Twill Tape

We supply a premium range of Twill Tape which is made with the finest quality cotton linen. Designed in a plethora of colors, sizes, and weaves, these are woven to make a crisp look and glossy finish. Owing to their flexibility and versatility, our tapes find application in sewing, tailoring, strengthening seams, making ties for closing garments, making casings, and binding edges. Therefore are extensively used in small clothes edging baby blankets, heirloom sewing doll making, scrap book making, couture clothing, and museum restorations. We are one of the leading wholesalers and traders of garment accessories. Sourced from leading manufacturers, these can be offered by us in a wide range of colors and other finish specifications to choose from.

will fabrics technically have a front and a backside, unlike plain weave, whose two sides are the same? The front side of the twill is called the "technical face," and the back is the "technical back." The technical face side of a twill weave fabric is the side with the most pronounced wale; it is usually more durable and more attractive, is most often used as the fashion side of the fabric, and is the side visible during weaving. If there are warp floats on the technical face (i.e. if the warp crosses over two or more wefts), there will be filling floats (the weft will cross over two or more warps) on the technical back. If the twill wale goes up to the right on one side, it will go up to the left on the other side. Twill fabrics have no "up" and "down" as they are woven.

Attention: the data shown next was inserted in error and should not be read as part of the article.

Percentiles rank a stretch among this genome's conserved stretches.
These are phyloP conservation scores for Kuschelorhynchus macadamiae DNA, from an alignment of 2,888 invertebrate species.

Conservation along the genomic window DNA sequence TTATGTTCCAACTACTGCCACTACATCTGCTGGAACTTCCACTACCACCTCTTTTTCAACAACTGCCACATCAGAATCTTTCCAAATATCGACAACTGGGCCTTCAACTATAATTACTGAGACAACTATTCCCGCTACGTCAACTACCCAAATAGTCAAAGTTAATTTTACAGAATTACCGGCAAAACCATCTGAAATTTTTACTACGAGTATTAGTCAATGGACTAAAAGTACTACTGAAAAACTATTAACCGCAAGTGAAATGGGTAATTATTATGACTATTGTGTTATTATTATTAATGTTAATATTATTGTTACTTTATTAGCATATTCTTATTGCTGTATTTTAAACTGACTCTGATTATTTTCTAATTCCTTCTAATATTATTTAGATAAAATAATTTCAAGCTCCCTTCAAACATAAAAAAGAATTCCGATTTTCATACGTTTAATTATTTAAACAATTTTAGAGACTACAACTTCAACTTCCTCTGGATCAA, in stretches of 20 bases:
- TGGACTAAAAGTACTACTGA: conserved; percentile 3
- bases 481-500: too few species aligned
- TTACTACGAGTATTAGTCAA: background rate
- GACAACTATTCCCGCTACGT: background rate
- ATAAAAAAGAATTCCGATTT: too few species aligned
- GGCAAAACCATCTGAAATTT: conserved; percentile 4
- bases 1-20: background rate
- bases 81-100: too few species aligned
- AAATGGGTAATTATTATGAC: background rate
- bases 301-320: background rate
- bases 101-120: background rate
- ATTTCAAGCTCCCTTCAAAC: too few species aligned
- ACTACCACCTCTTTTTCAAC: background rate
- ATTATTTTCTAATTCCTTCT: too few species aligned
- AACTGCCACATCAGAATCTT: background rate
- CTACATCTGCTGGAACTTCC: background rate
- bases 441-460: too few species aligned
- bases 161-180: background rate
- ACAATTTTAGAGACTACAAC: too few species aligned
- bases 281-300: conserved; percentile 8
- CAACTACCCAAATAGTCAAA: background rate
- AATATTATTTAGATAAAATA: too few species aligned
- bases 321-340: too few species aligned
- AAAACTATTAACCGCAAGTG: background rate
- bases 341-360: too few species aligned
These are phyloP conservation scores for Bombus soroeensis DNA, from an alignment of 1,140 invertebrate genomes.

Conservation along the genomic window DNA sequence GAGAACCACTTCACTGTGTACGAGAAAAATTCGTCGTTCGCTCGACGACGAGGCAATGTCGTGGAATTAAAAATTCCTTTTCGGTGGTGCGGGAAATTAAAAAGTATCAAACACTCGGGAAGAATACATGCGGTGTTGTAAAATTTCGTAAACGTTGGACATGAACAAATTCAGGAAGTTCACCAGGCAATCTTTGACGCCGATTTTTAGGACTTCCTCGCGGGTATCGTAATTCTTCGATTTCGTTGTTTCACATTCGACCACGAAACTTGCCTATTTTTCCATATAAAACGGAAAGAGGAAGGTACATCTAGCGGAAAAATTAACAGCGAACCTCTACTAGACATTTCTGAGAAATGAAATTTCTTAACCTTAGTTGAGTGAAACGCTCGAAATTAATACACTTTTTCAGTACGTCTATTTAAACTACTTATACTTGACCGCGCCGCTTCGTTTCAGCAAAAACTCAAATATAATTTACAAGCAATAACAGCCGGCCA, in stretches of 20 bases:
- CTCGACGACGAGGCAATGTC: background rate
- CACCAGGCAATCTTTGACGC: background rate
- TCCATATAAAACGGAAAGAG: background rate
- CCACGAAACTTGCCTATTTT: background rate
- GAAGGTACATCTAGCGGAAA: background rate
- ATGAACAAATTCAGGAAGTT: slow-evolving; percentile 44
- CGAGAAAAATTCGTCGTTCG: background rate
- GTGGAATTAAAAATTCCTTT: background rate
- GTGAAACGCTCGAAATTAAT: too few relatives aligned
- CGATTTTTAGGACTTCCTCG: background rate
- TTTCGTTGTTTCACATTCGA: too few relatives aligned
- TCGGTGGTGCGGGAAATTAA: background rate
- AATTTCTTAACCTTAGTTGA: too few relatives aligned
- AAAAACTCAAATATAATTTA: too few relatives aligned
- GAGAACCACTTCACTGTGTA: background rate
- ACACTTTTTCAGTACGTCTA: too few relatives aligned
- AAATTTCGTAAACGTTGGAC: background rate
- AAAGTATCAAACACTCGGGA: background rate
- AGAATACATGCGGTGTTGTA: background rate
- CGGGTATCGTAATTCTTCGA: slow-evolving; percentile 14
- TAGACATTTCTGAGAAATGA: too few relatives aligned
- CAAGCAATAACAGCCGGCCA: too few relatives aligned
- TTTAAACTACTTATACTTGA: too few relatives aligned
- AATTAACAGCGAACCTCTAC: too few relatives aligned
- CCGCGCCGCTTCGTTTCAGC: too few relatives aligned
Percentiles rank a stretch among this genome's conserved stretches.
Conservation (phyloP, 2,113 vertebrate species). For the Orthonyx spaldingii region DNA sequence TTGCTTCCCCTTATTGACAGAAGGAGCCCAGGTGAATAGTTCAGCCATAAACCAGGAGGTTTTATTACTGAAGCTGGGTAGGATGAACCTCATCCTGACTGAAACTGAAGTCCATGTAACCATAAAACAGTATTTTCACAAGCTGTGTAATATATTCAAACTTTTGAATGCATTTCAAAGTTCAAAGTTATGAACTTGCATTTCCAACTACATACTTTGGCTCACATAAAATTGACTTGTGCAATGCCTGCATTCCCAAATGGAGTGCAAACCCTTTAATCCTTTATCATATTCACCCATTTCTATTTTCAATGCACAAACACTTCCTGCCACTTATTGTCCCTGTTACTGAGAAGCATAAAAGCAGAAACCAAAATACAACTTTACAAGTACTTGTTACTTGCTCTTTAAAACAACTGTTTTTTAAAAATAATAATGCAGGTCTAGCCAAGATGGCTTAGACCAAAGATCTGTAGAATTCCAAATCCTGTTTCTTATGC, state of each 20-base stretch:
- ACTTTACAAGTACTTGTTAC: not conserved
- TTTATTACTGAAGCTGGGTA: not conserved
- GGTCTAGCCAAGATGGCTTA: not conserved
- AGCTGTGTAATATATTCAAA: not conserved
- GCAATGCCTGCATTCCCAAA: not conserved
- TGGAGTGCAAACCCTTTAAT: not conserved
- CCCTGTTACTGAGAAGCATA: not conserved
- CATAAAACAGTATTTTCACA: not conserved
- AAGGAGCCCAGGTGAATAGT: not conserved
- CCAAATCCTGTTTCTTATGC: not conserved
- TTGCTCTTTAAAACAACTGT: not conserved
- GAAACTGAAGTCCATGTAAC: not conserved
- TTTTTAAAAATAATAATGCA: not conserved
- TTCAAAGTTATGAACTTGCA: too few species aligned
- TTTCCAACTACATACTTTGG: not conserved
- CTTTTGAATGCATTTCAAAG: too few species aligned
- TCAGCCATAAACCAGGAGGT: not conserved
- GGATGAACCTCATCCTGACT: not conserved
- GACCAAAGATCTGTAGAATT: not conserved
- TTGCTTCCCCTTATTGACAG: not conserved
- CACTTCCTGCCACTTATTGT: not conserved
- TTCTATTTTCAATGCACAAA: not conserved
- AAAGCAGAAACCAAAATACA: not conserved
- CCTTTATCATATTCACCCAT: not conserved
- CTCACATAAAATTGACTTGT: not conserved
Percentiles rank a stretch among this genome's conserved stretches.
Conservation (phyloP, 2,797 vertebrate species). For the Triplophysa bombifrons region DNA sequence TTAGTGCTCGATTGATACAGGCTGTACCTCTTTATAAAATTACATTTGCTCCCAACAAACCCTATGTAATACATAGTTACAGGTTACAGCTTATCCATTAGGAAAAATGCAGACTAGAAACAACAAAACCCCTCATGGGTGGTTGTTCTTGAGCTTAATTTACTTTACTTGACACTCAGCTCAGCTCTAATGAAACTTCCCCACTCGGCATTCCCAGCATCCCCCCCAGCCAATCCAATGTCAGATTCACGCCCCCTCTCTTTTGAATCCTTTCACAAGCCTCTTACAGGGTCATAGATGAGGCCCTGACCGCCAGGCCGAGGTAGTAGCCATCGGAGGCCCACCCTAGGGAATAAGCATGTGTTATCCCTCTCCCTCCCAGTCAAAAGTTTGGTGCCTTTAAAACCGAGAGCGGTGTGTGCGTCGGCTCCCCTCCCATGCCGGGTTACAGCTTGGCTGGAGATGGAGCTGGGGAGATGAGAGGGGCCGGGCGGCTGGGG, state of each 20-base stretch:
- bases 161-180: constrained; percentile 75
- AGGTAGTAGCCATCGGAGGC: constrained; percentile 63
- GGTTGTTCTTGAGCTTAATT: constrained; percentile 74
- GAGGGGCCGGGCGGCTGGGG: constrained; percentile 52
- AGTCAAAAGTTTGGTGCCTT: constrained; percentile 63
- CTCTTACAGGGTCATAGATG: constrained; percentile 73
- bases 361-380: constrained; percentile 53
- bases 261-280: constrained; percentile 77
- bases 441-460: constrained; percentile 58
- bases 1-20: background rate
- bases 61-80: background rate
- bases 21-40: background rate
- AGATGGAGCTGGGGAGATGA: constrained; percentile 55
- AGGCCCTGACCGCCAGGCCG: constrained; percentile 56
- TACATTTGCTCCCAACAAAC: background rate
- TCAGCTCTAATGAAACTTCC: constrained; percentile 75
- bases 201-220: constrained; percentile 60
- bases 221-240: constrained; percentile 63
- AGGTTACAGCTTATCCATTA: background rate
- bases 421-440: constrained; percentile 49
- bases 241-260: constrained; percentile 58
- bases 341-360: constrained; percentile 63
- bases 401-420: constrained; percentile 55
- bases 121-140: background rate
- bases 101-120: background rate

Sheer fabrics are seldom made with a twill weave. Because a twill surface already has an interesting texture and design, printed twills (where a design is printed on the cloth) are much less common than printed plain weaves. When twills are printed, this is typically done on lightweight fabrics.

Soiling and stains are less noticeable on the uneven surface of twills than on a smooth surface, such as plain weaves, and as a result, twills are often used for sturdy work clothing and for durable upholsteryDenim, for example, is a twill.

The fewer interlacings in twills as compared to other weaves allow the yarns to move more freely, and therefore they are softer and more pliable and drape better than plain-weave textiles. Twills also recover from creasing better than plain-weave fabrics do. When there are fewer interlacings, the yarns can be packed closer together to produce high-count fabrics. With higher counts, including high-count twills, the fabric is more durable, and is air- and water-resistant.

Twills can be divided into even-sided and warp-faced.